[Editor’s Note: The elections have now occurred. The insights of this studious panel of reporters and experts is worth a 2nd look. Also see the NYTimes article below for more recent information.]
Published on Jun 22, 2018 by the TV 7 Israeli News YouTube channel – Turkey will hold its presidential and parliamentary elections on Sunday the 24th – in what arguably is the most important election in Turkey’s modern history.
To discuss the campaign, the main contenders and analyze the viable implications of the elections outcome, I’m join here in the studio by;
1. Miss Paula Slier, Middle East Bureau Chief of Russia Today
2. Dr. Eran Lerman – VP of the Jerusalem Institute for strategic studies and a lecturer
at Shalem College
3. Mr. Amir Oren – TV7 Analyst
by Carlotta Gall for the NYTimes, July 19, 2018 –
ISTANBUL — Even before President Recep Tayyip Erdogan of Turkey was inaugurated last week, he began elbowing his way into the front ranks of the globe’s strongmen.
Hours before taking the oath of office — after 15 years already in power — Mr. Erdogan published a 143-page decree changing the way almost every government department and public body in the country operates.
In the days since, he has issued several equally lengthy decrees and presidential decisions, centralizing power and giving him the ability to exert control in nearly all areas of life with almost unchecked authority.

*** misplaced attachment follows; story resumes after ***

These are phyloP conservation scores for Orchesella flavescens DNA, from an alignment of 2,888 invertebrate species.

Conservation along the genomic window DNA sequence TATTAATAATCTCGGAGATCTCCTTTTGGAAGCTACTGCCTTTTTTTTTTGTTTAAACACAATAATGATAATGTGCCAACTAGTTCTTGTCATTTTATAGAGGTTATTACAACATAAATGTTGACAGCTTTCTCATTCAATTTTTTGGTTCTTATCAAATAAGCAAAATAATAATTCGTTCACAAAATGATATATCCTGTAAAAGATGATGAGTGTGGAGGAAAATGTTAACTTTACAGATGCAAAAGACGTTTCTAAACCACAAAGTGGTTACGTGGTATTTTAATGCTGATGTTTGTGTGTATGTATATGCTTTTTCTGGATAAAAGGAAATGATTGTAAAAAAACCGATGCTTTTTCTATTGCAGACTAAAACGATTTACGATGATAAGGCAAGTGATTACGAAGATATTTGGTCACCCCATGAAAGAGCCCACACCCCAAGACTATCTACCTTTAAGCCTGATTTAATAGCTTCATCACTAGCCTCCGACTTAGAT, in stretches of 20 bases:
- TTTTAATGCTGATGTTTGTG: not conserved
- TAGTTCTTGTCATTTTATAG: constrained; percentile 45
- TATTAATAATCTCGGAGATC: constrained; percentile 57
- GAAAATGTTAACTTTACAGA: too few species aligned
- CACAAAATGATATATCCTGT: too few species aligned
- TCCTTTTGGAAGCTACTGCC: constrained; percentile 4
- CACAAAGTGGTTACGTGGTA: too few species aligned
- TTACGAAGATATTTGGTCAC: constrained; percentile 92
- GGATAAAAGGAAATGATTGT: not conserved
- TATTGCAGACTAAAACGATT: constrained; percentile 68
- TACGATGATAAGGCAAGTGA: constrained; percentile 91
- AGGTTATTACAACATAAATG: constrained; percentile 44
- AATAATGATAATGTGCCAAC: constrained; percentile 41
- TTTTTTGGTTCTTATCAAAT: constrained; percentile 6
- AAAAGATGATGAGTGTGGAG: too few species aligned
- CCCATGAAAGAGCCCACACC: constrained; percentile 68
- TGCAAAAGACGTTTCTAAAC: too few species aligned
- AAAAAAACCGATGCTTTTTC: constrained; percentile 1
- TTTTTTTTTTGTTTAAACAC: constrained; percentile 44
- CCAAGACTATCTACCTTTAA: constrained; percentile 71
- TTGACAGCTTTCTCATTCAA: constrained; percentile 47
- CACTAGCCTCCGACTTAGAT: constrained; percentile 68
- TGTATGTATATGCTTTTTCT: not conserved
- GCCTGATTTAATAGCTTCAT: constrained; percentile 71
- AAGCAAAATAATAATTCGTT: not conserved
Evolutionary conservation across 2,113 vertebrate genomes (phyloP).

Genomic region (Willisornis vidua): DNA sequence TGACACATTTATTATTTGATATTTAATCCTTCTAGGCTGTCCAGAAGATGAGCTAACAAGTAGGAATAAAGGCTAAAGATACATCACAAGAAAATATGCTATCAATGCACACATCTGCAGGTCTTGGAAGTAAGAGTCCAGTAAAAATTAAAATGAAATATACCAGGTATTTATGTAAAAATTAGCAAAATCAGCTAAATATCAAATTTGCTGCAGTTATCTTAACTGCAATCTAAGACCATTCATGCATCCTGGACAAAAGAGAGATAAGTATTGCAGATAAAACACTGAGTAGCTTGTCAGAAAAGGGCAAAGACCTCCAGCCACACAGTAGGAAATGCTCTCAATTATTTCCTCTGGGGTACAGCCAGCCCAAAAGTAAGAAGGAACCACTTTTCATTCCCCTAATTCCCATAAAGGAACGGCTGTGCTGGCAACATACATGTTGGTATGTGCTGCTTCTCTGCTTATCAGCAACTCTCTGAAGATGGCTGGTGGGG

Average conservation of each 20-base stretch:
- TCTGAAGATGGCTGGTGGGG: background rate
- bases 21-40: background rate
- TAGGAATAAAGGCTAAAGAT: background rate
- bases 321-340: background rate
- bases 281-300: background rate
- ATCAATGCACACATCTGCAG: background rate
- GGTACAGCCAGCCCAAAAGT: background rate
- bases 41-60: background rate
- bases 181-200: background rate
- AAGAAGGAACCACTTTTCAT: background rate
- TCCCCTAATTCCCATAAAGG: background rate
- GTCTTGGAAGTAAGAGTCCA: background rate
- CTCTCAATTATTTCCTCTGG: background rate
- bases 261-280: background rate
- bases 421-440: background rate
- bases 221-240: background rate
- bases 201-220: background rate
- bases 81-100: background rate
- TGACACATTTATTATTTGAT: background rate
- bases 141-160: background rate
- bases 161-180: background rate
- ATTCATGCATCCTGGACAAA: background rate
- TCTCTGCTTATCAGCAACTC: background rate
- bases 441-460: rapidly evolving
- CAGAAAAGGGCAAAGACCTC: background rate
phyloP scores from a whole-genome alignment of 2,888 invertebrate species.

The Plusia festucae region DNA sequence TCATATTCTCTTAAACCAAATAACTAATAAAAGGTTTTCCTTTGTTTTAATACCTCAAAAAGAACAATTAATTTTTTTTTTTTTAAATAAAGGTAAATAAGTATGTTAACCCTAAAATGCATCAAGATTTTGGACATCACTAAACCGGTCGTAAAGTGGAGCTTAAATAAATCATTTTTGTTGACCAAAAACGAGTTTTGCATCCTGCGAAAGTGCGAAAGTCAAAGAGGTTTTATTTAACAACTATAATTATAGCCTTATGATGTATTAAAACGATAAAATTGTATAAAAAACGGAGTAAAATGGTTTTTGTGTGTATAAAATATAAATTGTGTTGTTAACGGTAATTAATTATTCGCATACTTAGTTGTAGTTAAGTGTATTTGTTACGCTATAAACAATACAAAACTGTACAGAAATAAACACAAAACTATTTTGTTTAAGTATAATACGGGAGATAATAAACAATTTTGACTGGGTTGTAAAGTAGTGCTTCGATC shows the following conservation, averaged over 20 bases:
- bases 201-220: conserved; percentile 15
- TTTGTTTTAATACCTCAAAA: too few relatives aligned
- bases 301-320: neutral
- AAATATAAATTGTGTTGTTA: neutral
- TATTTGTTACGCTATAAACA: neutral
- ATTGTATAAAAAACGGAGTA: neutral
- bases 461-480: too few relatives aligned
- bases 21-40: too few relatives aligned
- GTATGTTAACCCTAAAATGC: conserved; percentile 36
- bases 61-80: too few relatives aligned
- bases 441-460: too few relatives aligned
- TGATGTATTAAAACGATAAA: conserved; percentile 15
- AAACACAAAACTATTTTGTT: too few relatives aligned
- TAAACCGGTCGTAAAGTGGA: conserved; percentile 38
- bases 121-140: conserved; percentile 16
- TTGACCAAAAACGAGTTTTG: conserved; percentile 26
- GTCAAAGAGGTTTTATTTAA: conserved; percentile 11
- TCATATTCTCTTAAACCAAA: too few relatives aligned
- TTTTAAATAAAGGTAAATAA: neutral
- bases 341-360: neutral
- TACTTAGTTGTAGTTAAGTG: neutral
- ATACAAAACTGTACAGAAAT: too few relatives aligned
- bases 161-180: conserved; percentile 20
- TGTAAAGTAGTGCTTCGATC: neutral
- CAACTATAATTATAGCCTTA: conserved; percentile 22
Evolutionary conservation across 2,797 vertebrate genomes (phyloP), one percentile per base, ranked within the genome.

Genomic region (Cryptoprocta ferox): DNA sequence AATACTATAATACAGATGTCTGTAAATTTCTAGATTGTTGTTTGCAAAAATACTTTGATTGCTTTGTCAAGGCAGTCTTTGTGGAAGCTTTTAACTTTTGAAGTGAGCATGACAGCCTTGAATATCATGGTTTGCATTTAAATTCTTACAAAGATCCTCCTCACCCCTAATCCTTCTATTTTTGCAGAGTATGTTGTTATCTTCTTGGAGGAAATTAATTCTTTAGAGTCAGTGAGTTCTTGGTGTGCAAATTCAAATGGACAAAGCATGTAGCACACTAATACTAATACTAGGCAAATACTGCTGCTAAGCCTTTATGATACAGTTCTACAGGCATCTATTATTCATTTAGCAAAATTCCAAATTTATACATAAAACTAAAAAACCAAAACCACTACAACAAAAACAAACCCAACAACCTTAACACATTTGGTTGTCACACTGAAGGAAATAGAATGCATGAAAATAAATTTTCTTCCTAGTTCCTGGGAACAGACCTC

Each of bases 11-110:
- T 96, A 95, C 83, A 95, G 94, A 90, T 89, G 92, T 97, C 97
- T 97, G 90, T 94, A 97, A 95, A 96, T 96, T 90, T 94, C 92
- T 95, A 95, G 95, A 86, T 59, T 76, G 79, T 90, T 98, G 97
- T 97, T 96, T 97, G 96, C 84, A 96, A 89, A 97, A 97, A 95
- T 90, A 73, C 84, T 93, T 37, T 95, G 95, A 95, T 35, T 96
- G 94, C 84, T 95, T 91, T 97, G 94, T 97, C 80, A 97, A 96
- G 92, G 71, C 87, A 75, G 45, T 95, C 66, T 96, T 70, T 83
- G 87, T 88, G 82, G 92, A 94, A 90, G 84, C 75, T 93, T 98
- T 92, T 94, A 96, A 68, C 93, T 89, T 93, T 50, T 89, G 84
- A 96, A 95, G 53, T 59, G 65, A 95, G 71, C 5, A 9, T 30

At a moment when democratic systems around the world are under increasing pressure, Mr. Erdogan, who was re-elected in June, is among those leaders, like Vladimir V. Putin of Russia and Viktor Orban of Hungary, who are using the levers of democracy to vastly expand their authority.
Among the changes Mr. Erdogan has put in place under the new presidential system are these:
• The prime minister’s office has been abolished;
• The military has been brought under firmer civilian control;
• The president will draft the budget and choose judges and many top officials;
• The president can dismiss Parliament and call new elections at will;
• The president appoints the head of the National Intelligence Agency, the Religious Affairs Directorate and the Central Bank, as well as ambassadors, governors and university rectors, among other top bureaucrats;
• Virtually none of the president’s appointments require a confirmation process.
None of the amendments Mr. Erdogan decreed were subject to public debate before becoming law. The vast accumulation of power fulfills Turkey’s shift from a parliamentary system to the presidential one that was narrowly approved by voters in a referendum last year.
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